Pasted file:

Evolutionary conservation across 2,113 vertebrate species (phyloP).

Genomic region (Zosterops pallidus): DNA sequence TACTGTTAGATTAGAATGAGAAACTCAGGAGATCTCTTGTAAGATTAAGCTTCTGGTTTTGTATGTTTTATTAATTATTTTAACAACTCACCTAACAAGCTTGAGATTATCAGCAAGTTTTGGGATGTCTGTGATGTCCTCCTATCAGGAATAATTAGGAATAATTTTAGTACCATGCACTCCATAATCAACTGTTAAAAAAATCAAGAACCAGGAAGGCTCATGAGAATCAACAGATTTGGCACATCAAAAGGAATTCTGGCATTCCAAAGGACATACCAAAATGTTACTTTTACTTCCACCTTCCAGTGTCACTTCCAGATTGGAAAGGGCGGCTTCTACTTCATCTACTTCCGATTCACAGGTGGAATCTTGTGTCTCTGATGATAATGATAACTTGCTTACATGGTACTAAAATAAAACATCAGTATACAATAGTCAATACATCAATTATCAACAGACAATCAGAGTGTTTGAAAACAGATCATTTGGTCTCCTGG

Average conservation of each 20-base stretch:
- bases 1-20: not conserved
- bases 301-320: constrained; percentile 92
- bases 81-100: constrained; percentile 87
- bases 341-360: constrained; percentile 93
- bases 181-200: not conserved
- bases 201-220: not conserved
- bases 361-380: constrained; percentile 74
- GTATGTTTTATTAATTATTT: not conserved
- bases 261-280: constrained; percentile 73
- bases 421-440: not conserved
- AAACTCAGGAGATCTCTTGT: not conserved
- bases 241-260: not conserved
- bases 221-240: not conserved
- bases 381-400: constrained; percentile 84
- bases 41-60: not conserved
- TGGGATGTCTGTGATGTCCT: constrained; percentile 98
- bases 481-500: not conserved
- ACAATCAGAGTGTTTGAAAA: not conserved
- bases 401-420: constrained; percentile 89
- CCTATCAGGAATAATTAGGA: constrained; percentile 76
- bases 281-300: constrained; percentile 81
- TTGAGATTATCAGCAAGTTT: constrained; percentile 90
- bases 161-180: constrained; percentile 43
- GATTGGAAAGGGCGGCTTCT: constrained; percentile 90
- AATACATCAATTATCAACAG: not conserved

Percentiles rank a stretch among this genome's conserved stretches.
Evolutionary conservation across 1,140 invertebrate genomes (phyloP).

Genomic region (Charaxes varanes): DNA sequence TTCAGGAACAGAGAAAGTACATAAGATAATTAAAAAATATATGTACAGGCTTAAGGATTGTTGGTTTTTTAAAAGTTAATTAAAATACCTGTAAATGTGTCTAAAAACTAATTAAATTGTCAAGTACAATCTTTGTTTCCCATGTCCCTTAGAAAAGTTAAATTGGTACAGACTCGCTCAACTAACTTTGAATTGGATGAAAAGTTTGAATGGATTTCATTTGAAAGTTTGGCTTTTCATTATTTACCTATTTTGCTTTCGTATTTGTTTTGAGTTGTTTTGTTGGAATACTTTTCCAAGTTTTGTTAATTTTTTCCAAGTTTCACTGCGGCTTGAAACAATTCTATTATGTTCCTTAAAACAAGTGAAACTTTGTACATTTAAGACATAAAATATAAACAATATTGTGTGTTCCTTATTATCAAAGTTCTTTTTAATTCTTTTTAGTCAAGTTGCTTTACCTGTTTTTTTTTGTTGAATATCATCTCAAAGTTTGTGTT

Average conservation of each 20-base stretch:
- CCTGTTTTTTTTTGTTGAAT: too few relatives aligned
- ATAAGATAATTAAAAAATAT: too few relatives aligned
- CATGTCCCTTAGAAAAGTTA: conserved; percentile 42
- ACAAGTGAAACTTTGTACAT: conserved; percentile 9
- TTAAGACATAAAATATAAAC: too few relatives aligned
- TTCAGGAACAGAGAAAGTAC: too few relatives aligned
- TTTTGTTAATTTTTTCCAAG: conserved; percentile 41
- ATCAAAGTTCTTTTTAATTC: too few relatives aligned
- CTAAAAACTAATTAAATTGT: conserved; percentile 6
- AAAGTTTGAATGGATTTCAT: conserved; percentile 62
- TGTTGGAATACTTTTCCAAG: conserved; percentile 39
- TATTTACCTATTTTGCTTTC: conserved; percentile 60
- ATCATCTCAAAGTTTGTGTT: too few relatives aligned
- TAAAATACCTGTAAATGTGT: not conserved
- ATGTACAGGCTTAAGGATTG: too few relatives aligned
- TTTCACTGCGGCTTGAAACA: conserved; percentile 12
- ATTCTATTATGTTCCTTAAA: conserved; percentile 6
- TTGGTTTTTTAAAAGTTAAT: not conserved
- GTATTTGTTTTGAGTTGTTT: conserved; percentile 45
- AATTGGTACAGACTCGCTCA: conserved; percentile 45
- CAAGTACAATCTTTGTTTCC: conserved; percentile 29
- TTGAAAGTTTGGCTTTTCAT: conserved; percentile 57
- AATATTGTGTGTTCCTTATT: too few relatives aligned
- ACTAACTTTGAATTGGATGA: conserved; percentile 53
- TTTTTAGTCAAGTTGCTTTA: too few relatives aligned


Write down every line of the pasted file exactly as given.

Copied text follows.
Evolutionary conservation across 2,113 vertebrate species (phyloP).

Genomic region (Zosterops pallidus): DNA sequence TACTGTTAGATTAGAATGAGAAACTCAGGAGATCTCTTGTAAGATTAAGCTTCTGGTTTTGTATGTTTTATTAATTATTTTAACAACTCACCTAACAAGCTTGAGATTATCAGCAAGTTTTGGGATGTCTGTGATGTCCTCCTATCAGGAATAATTAGGAATAATTTTAGTACCATGCACTCCATAATCAACTGTTAAAAAAATCAAGAACCAGGAAGGCTCATGAGAATCAACAGATTTGGCACATCAAAAGGAATTCTGGCATTCCAAAGGACATACCAAAATGTTACTTTTACTTCCACCTTCCAGTGTCACTTCCAGATTGGAAAGGGCGGCTTCTACTTCATCTACTTCCGATTCACAGGTGGAATCTTGTGTCTCTGATGATAATGATAACTTGCTTACATGGTACTAAAATAAAACATCAGTATACAATAGTCAATACATCAATTATCAACAGACAATCAGAGTGTTTGAAAACAGATCATTTGGTCTCCTGG

Average conservation of each 20-base stretch:
- bases 1-20: not conserved
- bases 301-320: constrained; percentile 92
- bases 81-100: constrained; percentile 87
- bases 341-360: constrained; percentile 93
- bases 181-200: not conserved
- bases 201-220: not conserved
- bases 361-380: constrained; percentile 74
- GTATGTTTTATTAATTATTT: not conserved
- bases 261-280: constrained; percentile 73
- bases 421-440: not conserved
- AAACTCAGGAGATCTCTTGT: not conserved
- bases 241-260: not conserved
- bases 221-240: not conserved
- bases 381-400: constrained; percentile 84
- bases 41-60: not conserved
- TGGGATGTCTGTGATGTCCT: constrained; percentile 98
- bases 481-500: not conserved
- ACAATCAGAGTGTTTGAAAA: not conserved
- bases 401-420: constrained; percentile 89
- CCTATCAGGAATAATTAGGA: constrained; percentile 76
- bases 281-300: constrained; percentile 81
- TTGAGATTATCAGCAAGTTT: constrained; percentile 90
- bases 161-180: constrained; percentile 43
- GATTGGAAAGGGCGGCTTCT: constrained; percentile 90
- AATACATCAATTATCAACAG: not conserved

Percentiles rank a stretch among this genome's conserved stretches.
Evolutionary conservation across 1,140 invertebrate genomes (phyloP).

Genomic region (Charaxes varanes): DNA sequence TTCAGGAACAGAGAAAGTACATAAGATAATTAAAAAATATATGTACAGGCTTAAGGATTGTTGGTTTTTTAAAAGTTAATTAAAATACCTGTAAATGTGTCTAAAAACTAATTAAATTGTCAAGTACAATCTTTGTTTCCCATGTCCCTTAGAAAAGTTAAATTGGTACAGACTCGCTCAACTAACTTTGAATTGGATGAAAAGTTTGAATGGATTTCATTTGAAAGTTTGGCTTTTCATTATTTACCTATTTTGCTTTCGTATTTGTTTTGAGTTGTTTTGTTGGAATACTTTTCCAAGTTTTGTTAATTTTTTCCAAGTTTCACTGCGGCTTGAAACAATTCTATTATGTTCCTTAAAACAAGTGAAACTTTGTACATTTAAGACATAAAATATAAACAATATTGTGTGTTCCTTATTATCAAAGTTCTTTTTAATTCTTTTTAGTCAAGTTGCTTTACCTGTTTTTTTTTGTTGAATATCATCTCAAAGTTTGTGTT

Average conservation of each 20-base stretch:
- CCTGTTTTTTTTTGTTGAAT: too few relatives aligned
- ATAAGATAATTAAAAAATAT: too few relatives aligned
- CATGTCCCTTAGAAAAGTTA: conserved; percentile 42
- ACAAGTGAAACTTTGTACAT: conserved; percentile 9
- TTAAGACATAAAATATAAAC: too few relatives aligned
- TTCAGGAACAGAGAAAGTAC: too few relatives aligned
- TTTTGTTAATTTTTTCCAAG: conserved; percentile 41
- ATCAAAGTTCTTTTTAATTC: too few relatives aligned
- CTAAAAACTAATTAAATTGT: conserved; percentile 6
- AAAGTTTGAATGGATTTCAT: conserved; percentile 62
- TGTTGGAATACTTTTCCAAG: conserved; percentile 39
- TATTTACCTATTTTGCTTTC: conserved; percentile 60
- ATCATCTCAAAGTTTGTGTT: too few relatives aligned
- TAAAATACCTGTAAATGTGT: not conserved
- ATGTACAGGCTTAAGGATTG: too few relatives aligned
- TTTCACTGCGGCTTGAAACA: conserved; percentile 12
- ATTCTATTATGTTCCTTAAA: conserved; percentile 6
- TTGGTTTTTTAAAAGTTAAT: not conserved
- GTATTTGTTTTGAGTTGTTT: conserved; percentile 45
- AATTGGTACAGACTCGCTCA: conserved; percentile 45
- CAAGTACAATCTTTGTTTCC: conserved; percentile 29
- TTGAAAGTTTGGCTTTTCAT: conserved; percentile 57
- AATATTGTGTGTTCCTTATT: too few relatives aligned
- ACTAACTTTGAATTGGATGA: conserved; percentile 53
- TTTTTAGTCAAGTTGCTTTA: too few relatives aligned